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Beto’s Impeachment Talk Will Leave You INFURIATED

Beto is pulling out all the stops in order to cash in on some “resistance” voter rage.

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Beto O'Rourke

In what is shaping to be one of the fiercest battles in modern midterm election history, democrats Beto O’Rourke is pulling out all the stops in an effort to upset Senate republican and former presidential candidate Ted Cruz.

Cruz, who was known for his heated battles with eventual-President Trump during the 2016 general election, is finding a feisty opponent O’Rourke, who has relied on his extensive knowledge of millennial interests in order to drum up support for his left wing policies throughout the Lone Star State.  Beto has even gone so far as to stage a number of skateboarding stunts in order to show the kids in Texas that he’s ostensibly “cool”.

During a Town Hall program last night on CNN, however, Beto’s tone took a darker turn in talking about the fate of the President going forward.

“There may be an open question as to whether the President, then the candidate, sought to collude with the Russian government in 2016,” O’Rourke said. “But to quote George Will — very conservative columnist — when we saw him on that stage in Helsinki defending Vladimir Putin, the head of the country that attacked our democracy in 2016 instead of this country, and its citizens and this amazing democracy, that was collusion in action.”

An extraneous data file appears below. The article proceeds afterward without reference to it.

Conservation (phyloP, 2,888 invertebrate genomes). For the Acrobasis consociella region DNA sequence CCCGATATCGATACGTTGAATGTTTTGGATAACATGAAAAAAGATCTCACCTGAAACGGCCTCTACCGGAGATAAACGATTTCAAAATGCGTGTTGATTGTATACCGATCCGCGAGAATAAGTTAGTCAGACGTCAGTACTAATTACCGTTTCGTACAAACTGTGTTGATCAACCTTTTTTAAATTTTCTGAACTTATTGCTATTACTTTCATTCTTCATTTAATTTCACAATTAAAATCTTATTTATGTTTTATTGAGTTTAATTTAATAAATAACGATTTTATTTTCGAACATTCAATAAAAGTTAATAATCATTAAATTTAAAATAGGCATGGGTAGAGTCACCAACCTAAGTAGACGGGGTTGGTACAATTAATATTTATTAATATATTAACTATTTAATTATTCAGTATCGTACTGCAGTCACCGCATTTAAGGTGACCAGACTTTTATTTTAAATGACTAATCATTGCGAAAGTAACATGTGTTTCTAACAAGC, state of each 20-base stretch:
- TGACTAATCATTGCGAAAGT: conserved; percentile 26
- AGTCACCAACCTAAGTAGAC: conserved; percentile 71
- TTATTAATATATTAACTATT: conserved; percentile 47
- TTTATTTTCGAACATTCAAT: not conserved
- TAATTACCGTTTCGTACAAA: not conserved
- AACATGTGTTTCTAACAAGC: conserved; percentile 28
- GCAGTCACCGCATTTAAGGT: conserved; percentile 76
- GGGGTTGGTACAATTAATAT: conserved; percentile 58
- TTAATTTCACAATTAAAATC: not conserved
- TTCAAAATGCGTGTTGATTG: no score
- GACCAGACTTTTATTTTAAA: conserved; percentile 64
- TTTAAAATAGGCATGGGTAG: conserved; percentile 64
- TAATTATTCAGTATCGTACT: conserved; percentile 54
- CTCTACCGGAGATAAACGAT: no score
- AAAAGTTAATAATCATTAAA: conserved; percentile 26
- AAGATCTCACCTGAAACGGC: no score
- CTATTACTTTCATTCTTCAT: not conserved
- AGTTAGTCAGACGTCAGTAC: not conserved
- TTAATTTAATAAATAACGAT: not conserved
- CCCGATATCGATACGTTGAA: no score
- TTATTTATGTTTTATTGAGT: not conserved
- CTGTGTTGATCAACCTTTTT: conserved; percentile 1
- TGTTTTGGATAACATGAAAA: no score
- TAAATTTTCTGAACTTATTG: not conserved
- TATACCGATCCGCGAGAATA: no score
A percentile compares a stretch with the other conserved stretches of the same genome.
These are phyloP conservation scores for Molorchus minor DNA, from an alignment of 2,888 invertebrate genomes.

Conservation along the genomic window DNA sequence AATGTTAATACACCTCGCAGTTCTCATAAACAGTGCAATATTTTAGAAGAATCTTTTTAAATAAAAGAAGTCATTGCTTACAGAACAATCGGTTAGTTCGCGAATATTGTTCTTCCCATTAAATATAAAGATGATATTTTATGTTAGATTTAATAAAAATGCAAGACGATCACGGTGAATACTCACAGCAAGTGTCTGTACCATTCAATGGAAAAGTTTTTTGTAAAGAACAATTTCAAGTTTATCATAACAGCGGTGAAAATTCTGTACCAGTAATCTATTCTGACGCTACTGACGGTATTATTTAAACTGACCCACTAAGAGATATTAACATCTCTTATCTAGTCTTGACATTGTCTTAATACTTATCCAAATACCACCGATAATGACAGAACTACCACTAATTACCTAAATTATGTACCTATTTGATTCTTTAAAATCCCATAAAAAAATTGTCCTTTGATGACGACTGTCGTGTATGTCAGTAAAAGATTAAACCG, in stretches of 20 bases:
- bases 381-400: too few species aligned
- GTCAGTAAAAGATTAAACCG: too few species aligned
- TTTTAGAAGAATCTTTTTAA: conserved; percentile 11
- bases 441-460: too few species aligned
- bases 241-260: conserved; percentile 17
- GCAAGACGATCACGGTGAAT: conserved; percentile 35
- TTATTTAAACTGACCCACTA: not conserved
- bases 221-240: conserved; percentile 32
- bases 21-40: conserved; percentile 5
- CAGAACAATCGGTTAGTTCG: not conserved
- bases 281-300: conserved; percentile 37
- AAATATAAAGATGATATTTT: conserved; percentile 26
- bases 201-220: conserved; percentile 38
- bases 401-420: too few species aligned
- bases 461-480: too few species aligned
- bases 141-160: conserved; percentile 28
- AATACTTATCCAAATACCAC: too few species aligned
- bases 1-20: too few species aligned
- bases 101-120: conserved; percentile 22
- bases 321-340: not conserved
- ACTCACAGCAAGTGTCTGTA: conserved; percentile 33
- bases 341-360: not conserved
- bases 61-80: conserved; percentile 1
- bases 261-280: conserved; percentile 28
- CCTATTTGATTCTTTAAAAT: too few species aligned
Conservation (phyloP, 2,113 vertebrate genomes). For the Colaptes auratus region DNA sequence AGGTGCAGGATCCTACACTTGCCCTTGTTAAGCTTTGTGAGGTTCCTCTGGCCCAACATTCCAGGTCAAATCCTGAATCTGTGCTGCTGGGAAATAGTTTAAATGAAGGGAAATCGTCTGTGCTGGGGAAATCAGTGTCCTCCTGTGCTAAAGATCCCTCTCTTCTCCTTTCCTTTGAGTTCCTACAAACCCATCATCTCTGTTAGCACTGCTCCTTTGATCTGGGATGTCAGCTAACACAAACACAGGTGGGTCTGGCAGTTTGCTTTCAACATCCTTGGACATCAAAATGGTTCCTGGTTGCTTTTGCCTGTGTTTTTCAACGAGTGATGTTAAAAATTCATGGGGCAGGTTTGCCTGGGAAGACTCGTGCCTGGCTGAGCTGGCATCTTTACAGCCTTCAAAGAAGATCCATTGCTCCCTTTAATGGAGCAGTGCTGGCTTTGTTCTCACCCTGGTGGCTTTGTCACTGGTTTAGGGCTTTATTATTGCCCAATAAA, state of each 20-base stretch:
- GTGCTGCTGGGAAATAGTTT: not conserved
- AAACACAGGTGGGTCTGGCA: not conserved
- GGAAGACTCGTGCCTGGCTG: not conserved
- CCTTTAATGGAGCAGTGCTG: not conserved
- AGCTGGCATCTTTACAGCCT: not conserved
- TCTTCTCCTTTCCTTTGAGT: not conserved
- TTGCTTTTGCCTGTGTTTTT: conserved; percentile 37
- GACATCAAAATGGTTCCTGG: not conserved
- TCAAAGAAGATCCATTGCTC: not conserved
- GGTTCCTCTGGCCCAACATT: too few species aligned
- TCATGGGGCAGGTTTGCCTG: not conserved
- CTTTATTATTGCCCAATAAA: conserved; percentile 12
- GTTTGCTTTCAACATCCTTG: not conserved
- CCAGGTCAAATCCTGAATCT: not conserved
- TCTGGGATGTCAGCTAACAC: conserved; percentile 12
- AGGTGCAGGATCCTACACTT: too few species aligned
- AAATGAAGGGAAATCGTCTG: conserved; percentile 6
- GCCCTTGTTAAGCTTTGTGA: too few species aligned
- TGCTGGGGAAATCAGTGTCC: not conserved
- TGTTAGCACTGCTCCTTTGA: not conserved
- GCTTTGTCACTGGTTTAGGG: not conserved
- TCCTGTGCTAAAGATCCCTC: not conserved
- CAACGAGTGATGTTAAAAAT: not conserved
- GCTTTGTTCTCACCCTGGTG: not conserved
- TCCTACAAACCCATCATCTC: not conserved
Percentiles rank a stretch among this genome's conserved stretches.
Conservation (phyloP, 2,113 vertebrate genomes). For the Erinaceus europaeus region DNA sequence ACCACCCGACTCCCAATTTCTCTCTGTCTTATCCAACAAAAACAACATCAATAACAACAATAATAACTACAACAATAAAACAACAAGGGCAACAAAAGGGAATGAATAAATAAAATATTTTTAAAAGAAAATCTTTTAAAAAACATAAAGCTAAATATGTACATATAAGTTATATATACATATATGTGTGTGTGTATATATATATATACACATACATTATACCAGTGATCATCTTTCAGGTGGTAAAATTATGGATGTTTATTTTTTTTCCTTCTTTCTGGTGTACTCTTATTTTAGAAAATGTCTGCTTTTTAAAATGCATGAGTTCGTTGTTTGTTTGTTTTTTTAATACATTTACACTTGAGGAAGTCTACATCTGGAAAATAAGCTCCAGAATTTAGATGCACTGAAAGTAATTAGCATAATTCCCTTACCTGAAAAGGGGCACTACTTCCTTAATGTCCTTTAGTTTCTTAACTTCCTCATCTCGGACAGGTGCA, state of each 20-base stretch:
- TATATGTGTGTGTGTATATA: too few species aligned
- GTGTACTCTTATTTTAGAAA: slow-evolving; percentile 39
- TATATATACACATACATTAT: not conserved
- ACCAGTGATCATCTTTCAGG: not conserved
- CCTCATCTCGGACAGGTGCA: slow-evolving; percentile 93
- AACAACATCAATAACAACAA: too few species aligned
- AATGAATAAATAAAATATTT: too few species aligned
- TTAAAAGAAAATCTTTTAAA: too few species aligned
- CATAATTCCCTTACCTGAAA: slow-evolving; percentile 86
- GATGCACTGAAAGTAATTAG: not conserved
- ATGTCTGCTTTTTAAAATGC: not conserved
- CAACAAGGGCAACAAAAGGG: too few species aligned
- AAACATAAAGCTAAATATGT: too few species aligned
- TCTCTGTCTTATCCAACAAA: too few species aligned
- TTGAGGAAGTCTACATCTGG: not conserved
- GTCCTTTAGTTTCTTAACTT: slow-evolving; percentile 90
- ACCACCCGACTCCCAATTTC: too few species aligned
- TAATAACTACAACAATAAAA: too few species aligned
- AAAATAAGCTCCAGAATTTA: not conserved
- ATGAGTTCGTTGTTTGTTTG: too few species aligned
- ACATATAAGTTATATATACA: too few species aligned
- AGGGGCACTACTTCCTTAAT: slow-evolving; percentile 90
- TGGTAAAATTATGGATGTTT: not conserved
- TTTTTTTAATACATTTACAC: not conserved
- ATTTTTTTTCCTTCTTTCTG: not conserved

He continued, “You may have wondered when he fired James Comey, the principle investigator into what happened in that election, whether that was an attempt to obstruct justice. But when, by broad daylight on Twitter, he asked his attorney general, Jeff Sessions, to end the Russia investigation, I would say that’s obstruction in action.”
O’Rourke then said he likens impeachment to an indictment.
“There is enough there to proceed to a trial,” he said.
O’Rourke said he “would not prejudge the outcome of that trial.”
“All I am saying is, there’s enough there,” he said. “I know that this is not politically easy or convenient to talk about, but 242 years into this experiment … nothing guarantees us a 243rd or a 244th.”
O’Rourke’s comments come at a crucial time in American history, with the 2018 midterm elections only weeks away.  Democrats have floated the idea of impeaching the President if they are to gain enough seats in Congress to do so.
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Trump Steps Back From Insurrection Act, But Not Before Military Leaders Issue Strong Rebuke